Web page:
Light Emitting Textiles

Researchers at the University of Manchester recently invented a novel technology which uses a battery-powered textile yarn in order to make glowing garments. When incorporated into clothing, the electroluminescent yarns emits light which is powered by a battery, thus providing a safe way for cyclists, joggers and pedestrians to go about their daily routine without fearing not being seen, even on the darkest winter night.

So far, products used to provide personal safety in dark environments suffered the disadvantage of being dependant on an external source of light, such as car headlights. As a result, there was a greater possibility of not being seen until the very last minute.

The new development by the William Lee Innovation Centre (WLIC) of the University of Manchester, has been based on thin film electroluminescent technology. The innovative electroluminescent (EL) yarn emits light when an electric current passes through it. The conductive core yarn is coated with electroluminescent ink. An outer conductive yarn is wrapped around the protective transparent encapsulation so that when powered, the contact points between the inner and outer yarns glow. An illustration is available here.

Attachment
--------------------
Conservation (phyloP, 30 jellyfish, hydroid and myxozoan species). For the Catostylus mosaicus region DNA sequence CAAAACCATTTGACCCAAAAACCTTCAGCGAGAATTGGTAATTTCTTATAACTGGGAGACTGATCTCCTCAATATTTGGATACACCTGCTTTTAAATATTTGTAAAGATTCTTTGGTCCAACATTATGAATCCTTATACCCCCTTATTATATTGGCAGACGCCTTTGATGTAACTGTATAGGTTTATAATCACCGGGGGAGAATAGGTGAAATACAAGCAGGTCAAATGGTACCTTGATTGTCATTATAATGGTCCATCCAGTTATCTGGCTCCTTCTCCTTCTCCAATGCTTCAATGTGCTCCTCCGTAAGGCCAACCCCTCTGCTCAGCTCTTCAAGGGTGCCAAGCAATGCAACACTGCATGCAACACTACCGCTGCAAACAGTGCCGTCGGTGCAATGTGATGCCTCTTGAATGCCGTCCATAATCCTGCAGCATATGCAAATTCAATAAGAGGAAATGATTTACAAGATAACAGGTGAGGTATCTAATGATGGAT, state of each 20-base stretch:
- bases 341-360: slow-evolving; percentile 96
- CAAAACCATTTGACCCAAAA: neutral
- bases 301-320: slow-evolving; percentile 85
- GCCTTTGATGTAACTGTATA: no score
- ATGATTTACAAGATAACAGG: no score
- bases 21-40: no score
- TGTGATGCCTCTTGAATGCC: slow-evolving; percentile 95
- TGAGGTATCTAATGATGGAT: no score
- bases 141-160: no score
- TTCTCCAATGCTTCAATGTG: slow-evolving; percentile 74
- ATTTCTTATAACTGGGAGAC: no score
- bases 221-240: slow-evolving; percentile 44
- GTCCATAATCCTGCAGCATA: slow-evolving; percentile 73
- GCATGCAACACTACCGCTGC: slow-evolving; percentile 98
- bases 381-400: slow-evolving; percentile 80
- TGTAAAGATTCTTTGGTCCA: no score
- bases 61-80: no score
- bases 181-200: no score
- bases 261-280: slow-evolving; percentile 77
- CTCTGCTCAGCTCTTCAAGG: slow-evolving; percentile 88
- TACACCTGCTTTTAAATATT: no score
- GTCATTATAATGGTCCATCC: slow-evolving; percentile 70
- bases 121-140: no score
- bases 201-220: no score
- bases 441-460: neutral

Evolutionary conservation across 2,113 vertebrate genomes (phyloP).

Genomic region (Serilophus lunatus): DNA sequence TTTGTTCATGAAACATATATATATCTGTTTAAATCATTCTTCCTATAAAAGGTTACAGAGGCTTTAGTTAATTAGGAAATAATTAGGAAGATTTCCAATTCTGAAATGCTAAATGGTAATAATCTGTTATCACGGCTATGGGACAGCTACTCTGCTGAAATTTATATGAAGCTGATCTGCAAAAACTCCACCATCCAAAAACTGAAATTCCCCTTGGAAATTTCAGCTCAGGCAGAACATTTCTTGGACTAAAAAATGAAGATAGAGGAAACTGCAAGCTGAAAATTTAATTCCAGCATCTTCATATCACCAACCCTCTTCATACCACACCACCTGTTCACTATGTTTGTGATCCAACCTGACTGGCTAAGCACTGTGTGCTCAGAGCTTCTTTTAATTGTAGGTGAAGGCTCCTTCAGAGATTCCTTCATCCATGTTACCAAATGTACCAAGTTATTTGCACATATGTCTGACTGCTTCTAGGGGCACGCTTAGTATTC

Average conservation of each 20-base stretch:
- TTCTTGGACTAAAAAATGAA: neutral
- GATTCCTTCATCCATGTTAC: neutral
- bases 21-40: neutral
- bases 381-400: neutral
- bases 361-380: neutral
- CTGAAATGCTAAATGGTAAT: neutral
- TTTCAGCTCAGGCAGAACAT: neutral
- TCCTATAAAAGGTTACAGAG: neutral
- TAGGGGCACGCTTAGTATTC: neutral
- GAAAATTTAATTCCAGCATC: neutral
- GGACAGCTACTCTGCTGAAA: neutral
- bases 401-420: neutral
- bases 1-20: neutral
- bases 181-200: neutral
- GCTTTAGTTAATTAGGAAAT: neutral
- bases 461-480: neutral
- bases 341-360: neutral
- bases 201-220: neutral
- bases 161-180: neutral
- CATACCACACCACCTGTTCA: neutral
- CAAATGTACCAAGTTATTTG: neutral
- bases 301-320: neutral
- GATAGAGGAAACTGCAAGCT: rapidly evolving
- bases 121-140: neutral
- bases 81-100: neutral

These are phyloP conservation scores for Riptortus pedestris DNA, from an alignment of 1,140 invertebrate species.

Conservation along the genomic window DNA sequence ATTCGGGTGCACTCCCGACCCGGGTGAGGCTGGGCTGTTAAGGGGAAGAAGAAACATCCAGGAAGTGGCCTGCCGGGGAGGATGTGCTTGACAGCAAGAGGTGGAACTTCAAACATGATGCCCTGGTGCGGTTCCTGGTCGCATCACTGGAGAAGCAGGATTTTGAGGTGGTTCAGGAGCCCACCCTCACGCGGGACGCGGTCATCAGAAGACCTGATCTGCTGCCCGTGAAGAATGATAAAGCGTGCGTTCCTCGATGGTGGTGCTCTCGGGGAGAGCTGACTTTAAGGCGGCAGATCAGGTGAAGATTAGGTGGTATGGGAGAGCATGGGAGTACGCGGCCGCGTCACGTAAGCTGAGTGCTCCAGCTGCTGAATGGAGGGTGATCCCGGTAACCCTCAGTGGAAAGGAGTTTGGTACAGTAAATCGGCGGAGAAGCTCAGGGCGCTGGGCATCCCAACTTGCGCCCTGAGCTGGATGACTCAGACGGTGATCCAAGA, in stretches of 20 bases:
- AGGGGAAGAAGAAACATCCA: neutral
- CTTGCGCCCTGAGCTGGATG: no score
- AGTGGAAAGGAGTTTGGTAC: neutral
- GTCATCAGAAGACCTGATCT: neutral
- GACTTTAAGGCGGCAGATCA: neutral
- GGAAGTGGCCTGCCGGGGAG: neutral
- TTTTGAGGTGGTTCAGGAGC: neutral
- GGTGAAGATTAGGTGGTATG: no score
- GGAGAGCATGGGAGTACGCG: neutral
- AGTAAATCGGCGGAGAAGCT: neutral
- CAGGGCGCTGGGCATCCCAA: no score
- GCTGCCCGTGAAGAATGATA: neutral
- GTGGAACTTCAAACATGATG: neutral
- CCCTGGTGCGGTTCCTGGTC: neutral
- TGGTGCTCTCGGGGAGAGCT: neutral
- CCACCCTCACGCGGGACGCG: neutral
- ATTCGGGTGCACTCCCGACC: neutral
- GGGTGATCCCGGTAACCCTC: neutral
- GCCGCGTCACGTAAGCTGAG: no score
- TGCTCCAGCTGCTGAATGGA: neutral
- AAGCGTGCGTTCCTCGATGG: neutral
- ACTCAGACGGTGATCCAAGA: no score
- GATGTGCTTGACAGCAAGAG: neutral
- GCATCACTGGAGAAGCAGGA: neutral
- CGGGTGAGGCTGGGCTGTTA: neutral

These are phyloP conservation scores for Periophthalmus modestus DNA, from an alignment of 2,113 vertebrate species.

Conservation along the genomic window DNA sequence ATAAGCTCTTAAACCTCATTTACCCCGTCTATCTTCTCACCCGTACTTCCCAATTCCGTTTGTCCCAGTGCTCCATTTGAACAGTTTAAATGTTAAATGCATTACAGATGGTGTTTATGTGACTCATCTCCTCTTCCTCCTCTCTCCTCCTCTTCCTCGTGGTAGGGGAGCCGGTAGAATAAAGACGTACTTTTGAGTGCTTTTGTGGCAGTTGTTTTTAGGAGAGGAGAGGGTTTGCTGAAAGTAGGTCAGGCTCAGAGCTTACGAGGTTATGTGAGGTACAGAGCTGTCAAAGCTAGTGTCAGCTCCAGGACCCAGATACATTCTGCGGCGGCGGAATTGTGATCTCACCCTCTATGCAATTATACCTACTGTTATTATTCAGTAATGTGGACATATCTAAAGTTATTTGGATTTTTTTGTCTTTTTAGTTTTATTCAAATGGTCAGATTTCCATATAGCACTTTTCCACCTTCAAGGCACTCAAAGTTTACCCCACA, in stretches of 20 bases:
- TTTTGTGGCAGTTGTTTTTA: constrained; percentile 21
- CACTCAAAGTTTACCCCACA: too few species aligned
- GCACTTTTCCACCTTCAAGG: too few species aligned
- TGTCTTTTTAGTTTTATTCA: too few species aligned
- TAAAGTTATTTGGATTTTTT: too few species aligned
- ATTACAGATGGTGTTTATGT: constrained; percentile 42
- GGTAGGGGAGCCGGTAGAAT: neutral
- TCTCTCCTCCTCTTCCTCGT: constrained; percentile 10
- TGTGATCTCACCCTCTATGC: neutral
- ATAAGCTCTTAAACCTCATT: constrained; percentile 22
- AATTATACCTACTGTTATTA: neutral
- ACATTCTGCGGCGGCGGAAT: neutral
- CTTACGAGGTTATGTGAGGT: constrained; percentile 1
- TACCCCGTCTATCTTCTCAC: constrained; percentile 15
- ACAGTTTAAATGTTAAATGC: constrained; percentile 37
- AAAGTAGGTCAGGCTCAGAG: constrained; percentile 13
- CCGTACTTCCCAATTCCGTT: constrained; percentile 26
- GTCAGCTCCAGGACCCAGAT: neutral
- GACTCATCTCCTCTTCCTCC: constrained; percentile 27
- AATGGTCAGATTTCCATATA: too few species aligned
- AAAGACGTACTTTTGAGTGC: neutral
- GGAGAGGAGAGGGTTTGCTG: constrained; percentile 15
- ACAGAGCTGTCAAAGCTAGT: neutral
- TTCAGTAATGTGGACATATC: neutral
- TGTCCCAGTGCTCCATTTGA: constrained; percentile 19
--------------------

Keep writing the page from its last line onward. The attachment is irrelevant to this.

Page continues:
Dr Tilak Dias, Head of the WLIC, admits that although the new EL yarn is more flexible than current optical fibers being used within fabrics, it is still not as flexible as other conventional yarns. Still, an advantage of the EL yarn on other photoluminescent glow yarns is that it emits a greater amount of light.

In September, TFOT covered Philips’ invention of a light-emitting textile called Lumalive, consisting of a layered system containing flexible arrays of colored light-emitting diodes (LEDs). TFOT also recently covered new stretchable and washable electronic devices under development by Belgian researchers.

More information about the new EL yarn can be found on the University of Manchester’s website.

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